The Commissioners for Her Majesty’s Revenue & Customs v Atholl House Productions Limited  EWCA Civ 501
The Court of Appeal has handed down judgment in The Commissioners for Her Majesty’s Revenue & Customs v Atholl House Productions Limited  EWCA Civ 501, contradicting HMRC’s interpretation of the law and remitting the case back to the Upper Tier Tribunal for a fresh determination of the facts. The facts of the case leading to this judgment are widely known so not repeated ad nauseam. This judgment was handed down along with Kickabout Productions Limited v The Commissioners for Her Majesty’s Revenue & Customs  EWCA Civ 502 which resulted in defeat for the contractor.
While not a defeat for HMRC, the Court of Appeal has provided welcome certainty for contractors. The judgment upheld long-standing authorities such as Hall v Lorimer  ICR 216 so that contractors who are legitimately in business on their own account for the purposes of the engagement under review can operate outside of the IR35 legislation, notwithstanding other factors such as personal service and elements of control that fall short of an employment relationship. The Court of Appeal rejected submissions by counsel for HMRC to distinguish between the traditional test of employment status in Ready Mixed Concrete Ltd v Minister of Pensions  2 QB 497 and the “in business on own account” test in Hall v Lorimer  ICR 216. Per Arnold LJ ; that “contract, like any other agreement in writing, should not be construed in a vacuum, but in the light of the admissible factual matrix.”
Arnold LJ’s dicta [168-171] is generally consistent with the IR35 legislation, i.e., the test is conjunctive, and the tribunal will consider the circumstances of the engagement on a case by case basis. As always, individual factors such as substitution are of limited value if the client in a typical IR35 context requires an individual to undertake a role for a fixed period.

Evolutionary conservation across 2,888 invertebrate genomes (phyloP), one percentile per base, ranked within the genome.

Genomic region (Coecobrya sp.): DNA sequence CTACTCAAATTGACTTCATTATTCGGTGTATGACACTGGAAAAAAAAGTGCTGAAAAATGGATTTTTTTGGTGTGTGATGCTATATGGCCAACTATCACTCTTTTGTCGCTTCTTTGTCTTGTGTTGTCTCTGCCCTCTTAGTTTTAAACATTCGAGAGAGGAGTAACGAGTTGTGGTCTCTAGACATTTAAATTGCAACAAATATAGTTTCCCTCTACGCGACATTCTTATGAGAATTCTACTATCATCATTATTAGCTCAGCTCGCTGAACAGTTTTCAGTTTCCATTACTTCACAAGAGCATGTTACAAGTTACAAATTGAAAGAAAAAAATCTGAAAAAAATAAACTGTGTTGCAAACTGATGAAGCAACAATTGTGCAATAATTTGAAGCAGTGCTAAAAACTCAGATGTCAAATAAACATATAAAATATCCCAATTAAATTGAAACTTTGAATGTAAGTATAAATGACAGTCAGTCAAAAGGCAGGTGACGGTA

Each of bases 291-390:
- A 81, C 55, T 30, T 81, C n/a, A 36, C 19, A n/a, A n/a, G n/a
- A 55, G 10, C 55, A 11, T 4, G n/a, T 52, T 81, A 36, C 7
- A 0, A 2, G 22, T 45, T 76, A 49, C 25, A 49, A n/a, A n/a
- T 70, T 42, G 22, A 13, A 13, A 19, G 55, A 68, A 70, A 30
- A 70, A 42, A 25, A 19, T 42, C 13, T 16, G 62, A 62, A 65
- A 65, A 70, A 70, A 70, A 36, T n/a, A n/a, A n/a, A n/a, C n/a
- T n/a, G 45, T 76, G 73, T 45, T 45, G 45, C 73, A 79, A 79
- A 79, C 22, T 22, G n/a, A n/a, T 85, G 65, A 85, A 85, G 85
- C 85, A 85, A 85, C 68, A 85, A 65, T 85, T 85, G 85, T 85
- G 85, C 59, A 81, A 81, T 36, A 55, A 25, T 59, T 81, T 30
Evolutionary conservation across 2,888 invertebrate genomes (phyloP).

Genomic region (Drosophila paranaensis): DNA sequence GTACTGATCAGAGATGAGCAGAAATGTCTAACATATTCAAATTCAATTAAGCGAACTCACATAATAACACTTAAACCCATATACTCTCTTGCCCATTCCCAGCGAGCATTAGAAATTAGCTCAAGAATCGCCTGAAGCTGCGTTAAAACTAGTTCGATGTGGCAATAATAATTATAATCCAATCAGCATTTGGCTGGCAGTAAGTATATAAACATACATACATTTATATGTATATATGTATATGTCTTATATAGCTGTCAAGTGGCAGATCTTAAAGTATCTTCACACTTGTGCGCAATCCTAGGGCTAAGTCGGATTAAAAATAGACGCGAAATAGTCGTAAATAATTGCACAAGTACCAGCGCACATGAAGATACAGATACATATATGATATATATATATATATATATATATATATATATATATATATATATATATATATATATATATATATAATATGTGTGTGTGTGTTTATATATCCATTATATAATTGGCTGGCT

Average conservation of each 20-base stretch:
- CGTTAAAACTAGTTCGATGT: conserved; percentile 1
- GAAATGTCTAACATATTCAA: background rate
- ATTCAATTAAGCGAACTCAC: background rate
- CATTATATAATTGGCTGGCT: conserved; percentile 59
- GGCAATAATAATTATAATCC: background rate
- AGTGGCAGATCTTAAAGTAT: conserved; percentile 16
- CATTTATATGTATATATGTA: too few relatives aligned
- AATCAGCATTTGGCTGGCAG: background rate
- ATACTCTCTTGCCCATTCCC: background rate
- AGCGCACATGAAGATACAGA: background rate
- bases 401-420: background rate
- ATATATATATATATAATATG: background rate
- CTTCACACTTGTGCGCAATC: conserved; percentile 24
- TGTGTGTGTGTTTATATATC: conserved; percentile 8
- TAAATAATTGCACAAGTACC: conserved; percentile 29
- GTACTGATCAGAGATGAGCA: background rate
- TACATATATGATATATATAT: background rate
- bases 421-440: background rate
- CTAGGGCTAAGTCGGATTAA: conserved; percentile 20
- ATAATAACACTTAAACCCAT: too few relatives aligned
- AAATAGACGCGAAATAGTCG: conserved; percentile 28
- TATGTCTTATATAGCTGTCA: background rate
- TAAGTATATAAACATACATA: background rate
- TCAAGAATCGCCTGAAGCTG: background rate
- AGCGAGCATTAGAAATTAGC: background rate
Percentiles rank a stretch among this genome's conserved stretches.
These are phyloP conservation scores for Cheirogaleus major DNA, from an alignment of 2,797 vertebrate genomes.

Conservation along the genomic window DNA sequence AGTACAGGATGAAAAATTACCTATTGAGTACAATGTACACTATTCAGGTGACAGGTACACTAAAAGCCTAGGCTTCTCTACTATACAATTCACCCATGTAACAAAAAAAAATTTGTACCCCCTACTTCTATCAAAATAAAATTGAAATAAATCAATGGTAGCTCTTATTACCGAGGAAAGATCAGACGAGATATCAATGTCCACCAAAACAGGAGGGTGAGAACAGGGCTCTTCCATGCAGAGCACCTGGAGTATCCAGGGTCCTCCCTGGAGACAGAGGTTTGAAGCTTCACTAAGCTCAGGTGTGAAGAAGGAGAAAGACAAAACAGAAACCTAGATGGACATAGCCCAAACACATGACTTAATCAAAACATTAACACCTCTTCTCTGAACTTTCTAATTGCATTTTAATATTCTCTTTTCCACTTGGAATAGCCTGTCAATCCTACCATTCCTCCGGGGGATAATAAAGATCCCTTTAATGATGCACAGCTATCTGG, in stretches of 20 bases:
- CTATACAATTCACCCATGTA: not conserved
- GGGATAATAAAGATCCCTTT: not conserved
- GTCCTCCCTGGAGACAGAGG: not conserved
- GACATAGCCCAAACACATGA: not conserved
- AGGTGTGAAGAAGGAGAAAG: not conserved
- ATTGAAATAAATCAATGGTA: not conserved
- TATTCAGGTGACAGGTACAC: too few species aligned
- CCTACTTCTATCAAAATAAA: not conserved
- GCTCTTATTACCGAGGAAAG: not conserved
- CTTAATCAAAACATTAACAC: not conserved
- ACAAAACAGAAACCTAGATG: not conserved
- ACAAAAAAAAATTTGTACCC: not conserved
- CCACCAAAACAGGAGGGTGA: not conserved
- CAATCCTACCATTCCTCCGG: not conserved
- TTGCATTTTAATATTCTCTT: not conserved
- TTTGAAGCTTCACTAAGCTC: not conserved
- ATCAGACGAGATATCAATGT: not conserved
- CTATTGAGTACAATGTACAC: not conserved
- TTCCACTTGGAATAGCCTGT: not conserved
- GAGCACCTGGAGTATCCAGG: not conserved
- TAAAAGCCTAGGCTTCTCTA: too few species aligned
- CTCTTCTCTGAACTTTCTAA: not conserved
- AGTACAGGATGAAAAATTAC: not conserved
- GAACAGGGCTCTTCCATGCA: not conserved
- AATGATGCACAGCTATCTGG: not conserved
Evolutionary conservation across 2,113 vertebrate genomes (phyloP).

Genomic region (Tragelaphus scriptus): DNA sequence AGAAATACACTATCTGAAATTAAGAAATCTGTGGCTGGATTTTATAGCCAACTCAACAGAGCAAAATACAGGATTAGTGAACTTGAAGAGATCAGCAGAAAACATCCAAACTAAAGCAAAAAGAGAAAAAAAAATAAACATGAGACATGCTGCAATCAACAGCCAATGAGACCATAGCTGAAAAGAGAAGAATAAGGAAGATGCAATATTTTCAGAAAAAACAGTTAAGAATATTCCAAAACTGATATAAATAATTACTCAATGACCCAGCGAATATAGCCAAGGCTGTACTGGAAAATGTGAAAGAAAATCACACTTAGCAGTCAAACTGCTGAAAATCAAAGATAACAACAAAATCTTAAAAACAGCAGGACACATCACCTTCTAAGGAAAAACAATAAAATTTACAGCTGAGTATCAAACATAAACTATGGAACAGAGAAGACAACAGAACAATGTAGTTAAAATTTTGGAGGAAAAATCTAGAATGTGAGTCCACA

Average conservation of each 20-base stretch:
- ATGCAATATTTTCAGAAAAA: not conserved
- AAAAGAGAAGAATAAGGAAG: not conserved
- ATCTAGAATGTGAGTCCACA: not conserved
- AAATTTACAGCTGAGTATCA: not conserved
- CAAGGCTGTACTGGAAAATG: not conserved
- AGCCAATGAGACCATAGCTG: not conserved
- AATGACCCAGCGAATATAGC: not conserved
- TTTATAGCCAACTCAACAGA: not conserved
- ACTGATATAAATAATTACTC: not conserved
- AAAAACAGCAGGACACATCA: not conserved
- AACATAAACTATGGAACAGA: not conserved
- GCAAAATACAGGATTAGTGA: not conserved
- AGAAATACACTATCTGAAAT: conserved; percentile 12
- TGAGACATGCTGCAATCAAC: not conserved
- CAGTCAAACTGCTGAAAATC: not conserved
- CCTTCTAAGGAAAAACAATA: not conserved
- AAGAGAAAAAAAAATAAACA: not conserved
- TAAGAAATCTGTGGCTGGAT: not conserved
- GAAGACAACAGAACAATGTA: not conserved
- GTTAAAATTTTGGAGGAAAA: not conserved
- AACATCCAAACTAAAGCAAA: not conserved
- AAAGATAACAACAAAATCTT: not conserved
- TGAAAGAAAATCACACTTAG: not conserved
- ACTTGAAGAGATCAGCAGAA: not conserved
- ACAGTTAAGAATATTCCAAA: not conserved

However, the significance of Atholl House Productions Limited is that the Court of Appeal has provided a degree of clarification on the necessity of weighing the factors carefully, such as whether the engagement in question is consistent with the contractor running a business (incurring costs, risks, etc.) or another period of employment. Accordingly, the narrow interpretation advocated by HMRC has been rejected. The Court of Appeal reaffirmed the requirement to consider the broader view of employment status, considering the contractor’s other engagements as known to the parties at the contract’s inception.
As this case is binding on the tribunals, HMRC must finally update the much-maligned Employment Status Manual, which many falsely believe to have doctrinal authority.
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